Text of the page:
1. Have a sound-documented preventative maintenance (PM) program combining annual inspections with schedule “B” PM intervals.
- A. Check batteries, load test and clean each time.
- B. Pressurize radiators to 18 lbs.
- C. Properly grease the truck or trailer.
- D. Maximize oil drains.
- E. Check alignment of front and rear axles.
- F. Air pressure, air pressure, air pressure.
- G. Check wheel torqueing each PM at a minimum of 550 ft.-lbs.
- H. Maximize air filter life through air filter restriction.
- I. Check Coolant additives compliance.
- J. Driver comfort items.
2. Have a sound maintenance documentation program that captures all labor, parts, repair information and additional managerial data that provides internal cost for warranty recovery. Do not seek information that has no real value. Understand that time cost you $1.00 “per minute.”
3. Parts storage should be clean, neat and organized like a supermarket with the inventory balance between immediate needs and future operational boundaries, using sound business purchasing thought processes. Partner up.
4. Shop should be clean, neat, organized, painted floors, a place for everything and everything in its place. Shop floors cleaned during and at the end of each day. Shop office should be a business environment and not a collection place for personal activities and social gatherings. Keep it neat and professional. Think Greenish.
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5. Technician stand up desk, repair order racks, required form storage to provide a productive organized place for documentation activities with a time clock.
6. Shop repairs should be limited to “business” only activities and no personal activities should take place. No personal vehicles or equipment repairs to take place.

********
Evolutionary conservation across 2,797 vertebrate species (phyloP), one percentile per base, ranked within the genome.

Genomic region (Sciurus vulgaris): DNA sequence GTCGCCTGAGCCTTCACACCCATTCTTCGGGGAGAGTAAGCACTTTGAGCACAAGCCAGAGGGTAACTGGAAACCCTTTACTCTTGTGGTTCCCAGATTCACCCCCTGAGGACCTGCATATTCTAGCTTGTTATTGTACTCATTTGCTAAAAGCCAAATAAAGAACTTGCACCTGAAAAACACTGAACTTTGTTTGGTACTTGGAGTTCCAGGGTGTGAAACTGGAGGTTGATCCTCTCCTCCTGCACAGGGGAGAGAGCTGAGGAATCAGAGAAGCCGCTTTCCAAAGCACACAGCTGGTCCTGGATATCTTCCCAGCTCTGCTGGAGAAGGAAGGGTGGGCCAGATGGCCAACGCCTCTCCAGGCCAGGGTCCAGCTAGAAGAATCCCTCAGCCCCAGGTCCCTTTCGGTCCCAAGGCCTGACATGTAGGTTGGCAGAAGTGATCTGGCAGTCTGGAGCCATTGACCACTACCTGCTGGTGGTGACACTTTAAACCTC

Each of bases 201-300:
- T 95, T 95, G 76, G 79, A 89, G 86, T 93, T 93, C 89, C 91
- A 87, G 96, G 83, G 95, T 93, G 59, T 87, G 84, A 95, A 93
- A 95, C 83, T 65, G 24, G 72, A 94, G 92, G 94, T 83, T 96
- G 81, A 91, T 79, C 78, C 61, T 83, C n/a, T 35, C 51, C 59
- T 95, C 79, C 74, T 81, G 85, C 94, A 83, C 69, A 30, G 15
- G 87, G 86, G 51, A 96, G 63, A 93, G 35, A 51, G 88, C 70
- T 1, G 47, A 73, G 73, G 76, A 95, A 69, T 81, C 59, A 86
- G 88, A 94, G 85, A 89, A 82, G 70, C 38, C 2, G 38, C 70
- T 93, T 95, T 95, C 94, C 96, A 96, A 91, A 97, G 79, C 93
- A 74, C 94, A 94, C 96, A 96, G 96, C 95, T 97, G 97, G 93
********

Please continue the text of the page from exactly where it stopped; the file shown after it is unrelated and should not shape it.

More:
7. Tires: Round, black, plenty of rubber, at the right price, with a strong service provider with no emotional attachments to any specific brand. Tire maintenance cost should be determined by cost per 32nd’s, miles per 32nd’s, vocation, and most of all aired at a consistent acceptable pressure with perfect alignment in the front, between the rears and total vehicle alignment. This does not have to be done in an outside shop.
8. Warranty: Have documentation with complaint, cause and correction, documented actual time, a predetermined understand from the purchasing dealer, internal simplified process, failed tagged part storage and above all backed with credible fair expectation using professional negotiating skills backed with a receiving running balance totals. Use dealers when it financial makes sense. Let them pay for their own sins of manufacturing, you already paid for it once in the purchase of the new vehicle.
9. Products: Use the best quality basic products, the best oil, the best grease, and the best lubes, get the maximum life out of each products. Do not use any snake oil-type products; keep it simple. All brand name products are good and it is up to the user to find the maximum life of each using some of the manufacturer’s guideline as guidelines.
10. Last but not least, do not over maintain your equipment. Operate lean, but not mean. Be firm and fair. Operate every day as if chapter 11 was on the horizon. Find the balance and seek limited time involvement advice, through magazines, or outside services that make sense.
For more information, visit www.darrystuart.com or email comments or questions requests to Darry at [email protected].